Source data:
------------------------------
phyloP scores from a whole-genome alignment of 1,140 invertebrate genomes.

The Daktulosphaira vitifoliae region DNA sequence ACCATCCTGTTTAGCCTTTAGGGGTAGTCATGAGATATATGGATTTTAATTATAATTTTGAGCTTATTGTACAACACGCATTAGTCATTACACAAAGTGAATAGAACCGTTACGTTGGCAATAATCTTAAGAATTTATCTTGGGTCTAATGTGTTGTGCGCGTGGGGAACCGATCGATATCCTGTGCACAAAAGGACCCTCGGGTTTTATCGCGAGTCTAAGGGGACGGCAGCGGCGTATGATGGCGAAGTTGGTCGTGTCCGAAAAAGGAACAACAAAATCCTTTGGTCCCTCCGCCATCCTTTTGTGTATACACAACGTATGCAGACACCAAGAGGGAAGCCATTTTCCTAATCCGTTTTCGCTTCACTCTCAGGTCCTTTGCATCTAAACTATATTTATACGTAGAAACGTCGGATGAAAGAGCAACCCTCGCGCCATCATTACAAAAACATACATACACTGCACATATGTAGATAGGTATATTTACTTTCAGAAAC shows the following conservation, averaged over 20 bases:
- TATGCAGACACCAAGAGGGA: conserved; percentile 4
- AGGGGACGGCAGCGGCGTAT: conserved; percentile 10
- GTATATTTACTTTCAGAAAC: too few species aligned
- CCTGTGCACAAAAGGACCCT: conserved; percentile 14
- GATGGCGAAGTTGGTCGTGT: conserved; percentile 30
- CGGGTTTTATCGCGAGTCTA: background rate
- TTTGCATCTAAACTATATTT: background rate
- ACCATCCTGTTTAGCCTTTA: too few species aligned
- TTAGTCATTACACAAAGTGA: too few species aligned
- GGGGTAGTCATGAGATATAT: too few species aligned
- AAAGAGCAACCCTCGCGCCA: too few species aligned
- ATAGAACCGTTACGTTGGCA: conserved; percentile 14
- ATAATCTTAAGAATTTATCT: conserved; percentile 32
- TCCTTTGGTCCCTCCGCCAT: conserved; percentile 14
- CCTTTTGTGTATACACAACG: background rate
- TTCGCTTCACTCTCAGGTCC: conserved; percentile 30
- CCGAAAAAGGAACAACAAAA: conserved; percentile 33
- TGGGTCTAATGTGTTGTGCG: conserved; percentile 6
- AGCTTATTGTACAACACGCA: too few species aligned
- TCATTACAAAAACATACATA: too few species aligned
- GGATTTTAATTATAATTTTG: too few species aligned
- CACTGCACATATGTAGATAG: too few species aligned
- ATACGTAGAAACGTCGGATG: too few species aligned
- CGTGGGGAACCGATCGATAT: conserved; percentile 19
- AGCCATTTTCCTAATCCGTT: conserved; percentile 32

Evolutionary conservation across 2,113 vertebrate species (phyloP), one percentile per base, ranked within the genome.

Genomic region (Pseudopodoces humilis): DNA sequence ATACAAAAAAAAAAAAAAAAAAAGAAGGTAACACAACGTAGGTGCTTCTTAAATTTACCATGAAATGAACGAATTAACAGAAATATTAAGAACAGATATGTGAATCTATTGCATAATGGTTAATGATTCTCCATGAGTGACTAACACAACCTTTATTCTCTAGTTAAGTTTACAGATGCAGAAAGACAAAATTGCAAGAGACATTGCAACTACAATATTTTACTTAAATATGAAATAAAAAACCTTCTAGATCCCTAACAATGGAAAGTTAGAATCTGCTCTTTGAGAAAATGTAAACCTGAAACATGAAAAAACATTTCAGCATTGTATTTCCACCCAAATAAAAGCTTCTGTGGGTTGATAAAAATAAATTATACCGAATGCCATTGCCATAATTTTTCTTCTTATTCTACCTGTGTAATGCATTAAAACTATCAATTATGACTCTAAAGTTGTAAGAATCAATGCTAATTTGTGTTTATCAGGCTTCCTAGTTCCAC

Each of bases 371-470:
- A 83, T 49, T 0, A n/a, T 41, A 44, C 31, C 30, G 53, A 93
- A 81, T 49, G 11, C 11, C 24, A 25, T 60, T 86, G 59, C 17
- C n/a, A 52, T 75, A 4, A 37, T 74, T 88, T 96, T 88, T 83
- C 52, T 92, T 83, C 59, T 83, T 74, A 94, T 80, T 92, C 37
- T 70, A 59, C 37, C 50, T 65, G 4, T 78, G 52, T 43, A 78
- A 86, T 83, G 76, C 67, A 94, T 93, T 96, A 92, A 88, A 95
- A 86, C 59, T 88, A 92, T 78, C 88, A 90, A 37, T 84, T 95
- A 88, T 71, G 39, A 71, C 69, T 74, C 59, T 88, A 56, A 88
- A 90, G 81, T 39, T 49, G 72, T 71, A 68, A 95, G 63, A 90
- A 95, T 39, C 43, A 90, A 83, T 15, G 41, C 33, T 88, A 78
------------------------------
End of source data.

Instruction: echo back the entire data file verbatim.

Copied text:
phyloP scores from a whole-genome alignment of 1,140 invertebrate genomes.

The Daktulosphaira vitifoliae region DNA sequence ACCATCCTGTTTAGCCTTTAGGGGTAGTCATGAGATATATGGATTTTAATTATAATTTTGAGCTTATTGTACAACACGCATTAGTCATTACACAAAGTGAATAGAACCGTTACGTTGGCAATAATCTTAAGAATTTATCTTGGGTCTAATGTGTTGTGCGCGTGGGGAACCGATCGATATCCTGTGCACAAAAGGACCCTCGGGTTTTATCGCGAGTCTAAGGGGACGGCAGCGGCGTATGATGGCGAAGTTGGTCGTGTCCGAAAAAGGAACAACAAAATCCTTTGGTCCCTCCGCCATCCTTTTGTGTATACACAACGTATGCAGACACCAAGAGGGAAGCCATTTTCCTAATCCGTTTTCGCTTCACTCTCAGGTCCTTTGCATCTAAACTATATTTATACGTAGAAACGTCGGATGAAAGAGCAACCCTCGCGCCATCATTACAAAAACATACATACACTGCACATATGTAGATAGGTATATTTACTTTCAGAAAC shows the following conservation, averaged over 20 bases:
- TATGCAGACACCAAGAGGGA: conserved; percentile 4
- AGGGGACGGCAGCGGCGTAT: conserved; percentile 10
- GTATATTTACTTTCAGAAAC: too few species aligned
- CCTGTGCACAAAAGGACCCT: conserved; percentile 14
- GATGGCGAAGTTGGTCGTGT: conserved; percentile 30
- CGGGTTTTATCGCGAGTCTA: background rate
- TTTGCATCTAAACTATATTT: background rate
- ACCATCCTGTTTAGCCTTTA: too few species aligned
- TTAGTCATTACACAAAGTGA: too few species aligned
- GGGGTAGTCATGAGATATAT: too few species aligned
- AAAGAGCAACCCTCGCGCCA: too few species aligned
- ATAGAACCGTTACGTTGGCA: conserved; percentile 14
- ATAATCTTAAGAATTTATCT: conserved; percentile 32
- TCCTTTGGTCCCTCCGCCAT: conserved; percentile 14
- CCTTTTGTGTATACACAACG: background rate
- TTCGCTTCACTCTCAGGTCC: conserved; percentile 30
- CCGAAAAAGGAACAACAAAA: conserved; percentile 33
- TGGGTCTAATGTGTTGTGCG: conserved; percentile 6
- AGCTTATTGTACAACACGCA: too few species aligned
- TCATTACAAAAACATACATA: too few species aligned
- GGATTTTAATTATAATTTTG: too few species aligned
- CACTGCACATATGTAGATAG: too few species aligned
- ATACGTAGAAACGTCGGATG: too few species aligned
- CGTGGGGAACCGATCGATAT: conserved; percentile 19
- AGCCATTTTCCTAATCCGTT: conserved; percentile 32

Evolutionary conservation across 2,113 vertebrate species (phyloP), one percentile per base, ranked within the genome.

Genomic region (Pseudopodoces humilis): DNA sequence ATACAAAAAAAAAAAAAAAAAAAGAAGGTAACACAACGTAGGTGCTTCTTAAATTTACCATGAAATGAACGAATTAACAGAAATATTAAGAACAGATATGTGAATCTATTGCATAATGGTTAATGATTCTCCATGAGTGACTAACACAACCTTTATTCTCTAGTTAAGTTTACAGATGCAGAAAGACAAAATTGCAAGAGACATTGCAACTACAATATTTTACTTAAATATGAAATAAAAAACCTTCTAGATCCCTAACAATGGAAAGTTAGAATCTGCTCTTTGAGAAAATGTAAACCTGAAACATGAAAAAACATTTCAGCATTGTATTTCCACCCAAATAAAAGCTTCTGTGGGTTGATAAAAATAAATTATACCGAATGCCATTGCCATAATTTTTCTTCTTATTCTACCTGTGTAATGCATTAAAACTATCAATTATGACTCTAAAGTTGTAAGAATCAATGCTAATTTGTGTTTATCAGGCTTCCTAGTTCCAC

Each of bases 371-470:
- A 83, T 49, T 0, A n/a, T 41, A 44, C 31, C 30, G 53, A 93
- A 81, T 49, G 11, C 11, C 24, A 25, T 60, T 86, G 59, C 17
- C n/a, A 52, T 75, A 4, A 37, T 74, T 88, T 96, T 88, T 83
- C 52, T 92, T 83, C 59, T 83, T 74, A 94, T 80, T 92, C 37
- T 70, A 59, C 37, C 50, T 65, G 4, T 78, G 52, T 43, A 78
- A 86, T 83, G 76, C 67, A 94, T 93, T 96, A 92, A 88, A 95
- A 86, C 59, T 88, A 92, T 78, C 88, A 90, A 37, T 84, T 95
- A 88, T 71, G 39, A 71, C 69, T 74, C 59, T 88, A 56, A 88
- A 90, G 81, T 39, T 49, G 72, T 71, A 68, A 95, G 63, A 90
- A 95, T 39, C 43, A 90, A 83, T 15, G 41, C 33, T 88, A 78